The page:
Part 7 Strategies

The Sequences of Internal Representation Systems
Our behaviour, without exception, is controlled by our internal processing strategies. Every one of us, for example, has a set of strategies peculiar to us for motivating ourselves to get out of bed in the morning. For some it may be an internal clock; for others an external alarm and for others they may hit the ‘snooze’ button several times until they feel pressured by a lack of time and/or internal representations of being late for work and getting in trouble! You will have a strategy for everything you do. Nevertheless, our cultural models do not explicitly teach us the details of strategies that make for success in each situation. This is why we may encounter inconsistent levels of success in different areas of our lives. A person may have very successful strategies for making money, for instance, yet fail dismally with the strategies they run for, let’s say, personal relationships.
By applying the techniques of NLP, individuals have learned to either, modify existing strategies, or create new ones, that allow them to succeed in achieving their outcomes. Indeed, most strategies can be easily learned or modified to ensure the accomplishment of whatever goal we choose.

What Is A Strategy

The Presuppositions of Strategies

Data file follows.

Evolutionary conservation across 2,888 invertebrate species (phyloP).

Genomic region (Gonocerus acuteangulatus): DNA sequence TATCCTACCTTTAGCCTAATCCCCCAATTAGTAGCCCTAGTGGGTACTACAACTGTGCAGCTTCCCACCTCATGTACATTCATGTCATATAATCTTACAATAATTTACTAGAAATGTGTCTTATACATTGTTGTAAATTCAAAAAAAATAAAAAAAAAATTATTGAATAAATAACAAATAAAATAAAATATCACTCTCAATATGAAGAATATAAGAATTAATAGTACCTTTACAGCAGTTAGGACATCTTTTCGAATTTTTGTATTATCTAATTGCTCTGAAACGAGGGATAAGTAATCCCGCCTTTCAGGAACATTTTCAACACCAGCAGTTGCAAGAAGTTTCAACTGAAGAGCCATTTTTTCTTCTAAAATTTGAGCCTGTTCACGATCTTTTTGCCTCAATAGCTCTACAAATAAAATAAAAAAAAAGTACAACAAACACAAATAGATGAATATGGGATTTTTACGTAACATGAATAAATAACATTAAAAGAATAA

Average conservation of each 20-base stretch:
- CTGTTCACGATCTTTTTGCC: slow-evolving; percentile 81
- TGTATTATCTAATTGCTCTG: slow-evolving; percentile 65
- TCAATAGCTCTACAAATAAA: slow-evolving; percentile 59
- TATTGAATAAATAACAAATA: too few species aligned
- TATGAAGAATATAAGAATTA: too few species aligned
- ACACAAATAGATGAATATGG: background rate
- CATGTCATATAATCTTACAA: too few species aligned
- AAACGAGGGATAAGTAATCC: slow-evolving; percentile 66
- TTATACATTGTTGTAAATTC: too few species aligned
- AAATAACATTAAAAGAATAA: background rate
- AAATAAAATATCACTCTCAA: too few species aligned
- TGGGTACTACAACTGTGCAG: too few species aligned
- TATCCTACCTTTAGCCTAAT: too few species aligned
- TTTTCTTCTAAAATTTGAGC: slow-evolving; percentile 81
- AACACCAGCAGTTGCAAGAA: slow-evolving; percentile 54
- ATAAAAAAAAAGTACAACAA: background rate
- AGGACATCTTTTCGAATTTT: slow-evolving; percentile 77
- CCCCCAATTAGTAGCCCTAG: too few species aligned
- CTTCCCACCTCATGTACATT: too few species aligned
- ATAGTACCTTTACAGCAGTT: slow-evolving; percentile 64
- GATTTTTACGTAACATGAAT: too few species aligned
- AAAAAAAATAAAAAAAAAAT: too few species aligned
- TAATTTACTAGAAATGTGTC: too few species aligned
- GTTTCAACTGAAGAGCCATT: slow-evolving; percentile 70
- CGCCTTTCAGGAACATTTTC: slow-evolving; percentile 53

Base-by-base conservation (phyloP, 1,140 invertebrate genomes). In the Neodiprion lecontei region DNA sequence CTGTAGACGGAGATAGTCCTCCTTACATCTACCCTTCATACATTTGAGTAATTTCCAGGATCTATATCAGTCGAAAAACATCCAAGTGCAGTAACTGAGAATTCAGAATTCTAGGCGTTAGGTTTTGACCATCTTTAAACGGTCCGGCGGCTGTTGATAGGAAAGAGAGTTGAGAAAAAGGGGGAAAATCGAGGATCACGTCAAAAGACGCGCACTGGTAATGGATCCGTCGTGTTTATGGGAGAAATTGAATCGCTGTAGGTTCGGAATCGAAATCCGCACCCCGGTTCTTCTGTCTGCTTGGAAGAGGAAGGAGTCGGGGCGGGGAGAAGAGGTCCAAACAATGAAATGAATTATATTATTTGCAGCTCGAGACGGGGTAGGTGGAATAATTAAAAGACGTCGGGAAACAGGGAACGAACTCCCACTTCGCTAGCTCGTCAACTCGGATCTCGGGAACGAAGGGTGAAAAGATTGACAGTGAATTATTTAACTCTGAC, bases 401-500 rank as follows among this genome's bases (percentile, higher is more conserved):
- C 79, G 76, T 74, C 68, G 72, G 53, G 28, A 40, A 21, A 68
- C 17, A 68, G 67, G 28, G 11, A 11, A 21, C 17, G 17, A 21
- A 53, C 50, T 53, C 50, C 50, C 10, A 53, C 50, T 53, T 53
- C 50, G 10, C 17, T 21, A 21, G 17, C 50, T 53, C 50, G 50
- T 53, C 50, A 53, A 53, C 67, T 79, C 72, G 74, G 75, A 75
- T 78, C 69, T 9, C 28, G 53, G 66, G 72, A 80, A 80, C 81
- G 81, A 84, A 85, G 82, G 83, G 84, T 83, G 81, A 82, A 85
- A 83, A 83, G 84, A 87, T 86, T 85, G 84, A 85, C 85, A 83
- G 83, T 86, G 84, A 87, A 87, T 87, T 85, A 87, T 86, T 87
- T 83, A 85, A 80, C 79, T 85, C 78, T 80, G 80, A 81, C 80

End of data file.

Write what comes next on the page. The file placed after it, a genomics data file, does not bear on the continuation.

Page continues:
1. ALL behaviour is the result of neurological patterns. If a neurological pattern occurs then behaviour happens.
2. Any particular neurological pattern is the culmination of two processes:
a) Accessing Cues.
b) Synaesthesia Patterns, including things such as anchors, associations, and transderivational search and overlap.
Note: Synaesthesia is where two or more Representational Systems are linked and so are triggered at the same time. E.g. A smell evokes an immediate emotion and image of a particular person. *Transderivational Search is where a person goes inside to find the relevant
information they require. They may appear to ‘be miles away’ during this process.

*Transderivational search is a psychological and cybernetics term, meaning when a search is being conducted for a fuzzy match across a broad field. In computing the equivalent function can be performed using content-addressable memory

The TOTE Model

A strategy is the specific order and sequencing of Internal and External Representations that follow an explicit representation of the intended goal, which should then lead to the accomplishment of the specific outcome. Strategies, if ill-formed, or inappropriate to the context of the outcome, can, of course, fail. Have you ever tried something that failed although it worked in a different context?

The Components:
 Elicitation: The first step is to discover the person’s Strategy through the process of Elicitation.
 Utilisation: Next, utilise the Strategy by feeding back information to the person in the same order and sequence that it was elicited. The test or check is simply that if the Strategy has been elicited correctly, we will get the desired outcome.
 Change and Design: The next step is to then be able to change the strategy if a person’s Strategy is not getting the desired outcome. If the person doesn’t have a Strategy for a certain outcome then a new Strategy can be installed. This requires design.
 Installation: Once the modifications of the Strategy have been made, or a new Strategy has been designed, it can be installed and run to check they achieve the desired outcome.